Destiny plays a big role in shaping anybody’s life, career and dreams too. So happened in my case. A journey from a struggling student to state coordinator for Unicef, then to a PMRDF was never a part of my planning towards my life. Being the child of a government officer I have some other dreams; something like pursuing some courses abroad, or working as civil servant etc. But I did not know why a sense of dissatisfaction was always there in my conscience. Perhaps I was in search of something else. Things changed so rapidly in my case that I even couldn’t understand whats going on. One advertisement in newspaper brought a revolutionary change not only in my life but also in my mind and that was entry of PMRDF in my life. As an Economics postgraduate, I was not unknown to various topics of social development sector like poverty, unemployment, effect of Naxalism on youth etc – but just as chapters of my book. I read them as just part of my course and to pass examination. But after selection as pmrdf, those topics which were part of my course have become part of my life. Honestly speaking now, they are not part of my course but I am a part of those topics. And after spending one year as pmrdf, I can say changes are not always bad, sometimes they are awesome and I am experiencing this.
I always wanted to do a kind of work, which includes a blend of field exposure as well as office work. As pmrdf, I got both of that. During my village immersion at Kara village (Aurangabad) I, for the first time, witnessed what is rural life, what are the hardships they bear to spend a simple life, how it feels when even basic amenities are not available to them. There are a lot of schemes for them by the government but they are known to only officials, some rich people of the village and local level panchayat members. Real beneficiaries are completely unaware about schemes which are absolutely for them. Those 10 days of village immersion laid a big impact on my mind and I felt I am perfectly at the right place – this was the kind of work I was searching for. As a pmrdf I have access to both district administration and the lowest strata of society. It s the best part of my job – I can directly coordinate with district administration, can discuss with DM for making things better, make plans on how to help the persons belonging to lowest strata in the mainstream. I am absolutely free with great power and I can utilize this power according to myself and my wisdom to make life a little bit better in rural India.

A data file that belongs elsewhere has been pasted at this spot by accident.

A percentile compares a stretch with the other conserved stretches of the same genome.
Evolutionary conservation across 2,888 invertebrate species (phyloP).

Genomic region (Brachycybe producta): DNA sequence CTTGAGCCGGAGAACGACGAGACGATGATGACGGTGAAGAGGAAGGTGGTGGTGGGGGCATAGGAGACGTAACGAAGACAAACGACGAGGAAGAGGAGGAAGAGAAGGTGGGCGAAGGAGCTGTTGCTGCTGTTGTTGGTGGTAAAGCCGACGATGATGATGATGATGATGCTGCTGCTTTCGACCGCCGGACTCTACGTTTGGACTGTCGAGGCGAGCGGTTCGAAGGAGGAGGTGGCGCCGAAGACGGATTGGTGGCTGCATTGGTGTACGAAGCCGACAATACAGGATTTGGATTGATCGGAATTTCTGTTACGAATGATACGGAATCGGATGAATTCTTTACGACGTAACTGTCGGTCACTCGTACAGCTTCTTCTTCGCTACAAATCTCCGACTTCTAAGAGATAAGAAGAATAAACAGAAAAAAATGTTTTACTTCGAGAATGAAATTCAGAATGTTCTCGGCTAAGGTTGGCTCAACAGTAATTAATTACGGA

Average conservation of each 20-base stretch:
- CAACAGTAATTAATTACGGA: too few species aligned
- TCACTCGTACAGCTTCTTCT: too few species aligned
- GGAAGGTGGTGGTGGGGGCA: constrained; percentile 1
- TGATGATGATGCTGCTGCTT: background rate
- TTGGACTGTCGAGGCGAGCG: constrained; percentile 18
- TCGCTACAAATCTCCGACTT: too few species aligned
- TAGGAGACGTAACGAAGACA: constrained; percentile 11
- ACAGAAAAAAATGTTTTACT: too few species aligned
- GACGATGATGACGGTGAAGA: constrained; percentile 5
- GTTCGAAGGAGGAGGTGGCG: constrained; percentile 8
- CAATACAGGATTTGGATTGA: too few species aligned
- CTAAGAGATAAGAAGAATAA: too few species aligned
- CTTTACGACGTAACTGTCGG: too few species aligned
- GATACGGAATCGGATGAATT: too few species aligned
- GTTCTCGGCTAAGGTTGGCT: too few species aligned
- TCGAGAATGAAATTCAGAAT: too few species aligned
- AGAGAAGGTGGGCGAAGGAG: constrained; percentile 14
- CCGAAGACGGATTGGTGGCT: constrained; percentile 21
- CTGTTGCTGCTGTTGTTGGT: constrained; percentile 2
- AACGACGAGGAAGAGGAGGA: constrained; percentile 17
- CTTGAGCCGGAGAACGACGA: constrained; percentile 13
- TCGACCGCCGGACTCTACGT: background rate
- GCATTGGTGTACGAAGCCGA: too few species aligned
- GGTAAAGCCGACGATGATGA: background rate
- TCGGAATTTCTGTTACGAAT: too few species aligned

As a pmrdf when I joined at my district, the first thing I was asked by my highest authority at district was to observe what the scheme status in the district is – are they really working successfully in the remotest area of the district or everything is on paper only? Secondly, is there any lacuna that can be corrected to make things better? We got 7 schemes from district to observe. I was asked to randomly select blocks and make surprise visits for having real status of the schemes and this assignment proved a great learning experience for me. Field visits are the best part of this job. Meeting with people, knowing about their idea, their expectation, are they really getting scheme benefit or not – these are certain vital questions the answers of which I got after field visits. I used to go to the remotest area of my district, interact with especially women and youth and found every young boy was eager to work. They have great dreams; they are not Naxals; they do not want to go outside. They want to work, earn money for their family and stay here.